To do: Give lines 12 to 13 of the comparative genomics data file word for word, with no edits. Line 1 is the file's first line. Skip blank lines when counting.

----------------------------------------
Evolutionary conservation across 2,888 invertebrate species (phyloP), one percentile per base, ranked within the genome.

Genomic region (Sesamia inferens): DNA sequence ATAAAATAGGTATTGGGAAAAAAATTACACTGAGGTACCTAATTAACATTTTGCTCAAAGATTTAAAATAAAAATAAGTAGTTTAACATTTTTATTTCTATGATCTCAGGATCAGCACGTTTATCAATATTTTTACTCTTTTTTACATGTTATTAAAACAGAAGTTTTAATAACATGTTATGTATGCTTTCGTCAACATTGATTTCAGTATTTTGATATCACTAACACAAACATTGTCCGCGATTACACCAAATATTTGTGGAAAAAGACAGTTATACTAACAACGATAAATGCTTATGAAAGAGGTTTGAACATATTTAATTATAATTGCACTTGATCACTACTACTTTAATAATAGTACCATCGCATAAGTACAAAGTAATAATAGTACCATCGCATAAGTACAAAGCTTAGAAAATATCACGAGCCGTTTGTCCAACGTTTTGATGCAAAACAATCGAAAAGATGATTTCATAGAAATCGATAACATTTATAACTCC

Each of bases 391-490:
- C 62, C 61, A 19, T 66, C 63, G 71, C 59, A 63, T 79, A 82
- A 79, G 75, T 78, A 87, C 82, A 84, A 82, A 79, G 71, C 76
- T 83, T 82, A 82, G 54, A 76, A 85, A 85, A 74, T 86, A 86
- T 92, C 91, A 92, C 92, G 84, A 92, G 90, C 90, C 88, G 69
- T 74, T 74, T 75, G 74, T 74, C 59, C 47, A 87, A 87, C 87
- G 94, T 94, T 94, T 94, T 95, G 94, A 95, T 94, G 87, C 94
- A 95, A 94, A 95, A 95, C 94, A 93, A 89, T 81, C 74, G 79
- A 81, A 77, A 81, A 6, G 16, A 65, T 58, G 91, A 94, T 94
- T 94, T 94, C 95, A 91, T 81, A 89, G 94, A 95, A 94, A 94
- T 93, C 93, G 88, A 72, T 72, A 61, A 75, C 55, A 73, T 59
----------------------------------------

- T 94, T 94, C 95, A 91, T 81, A 89, G 94, A 95, A 94, A 94
- T 93, C 93, G 88, A 72, T 72, A 61, A 75, C 55, A 73, T 59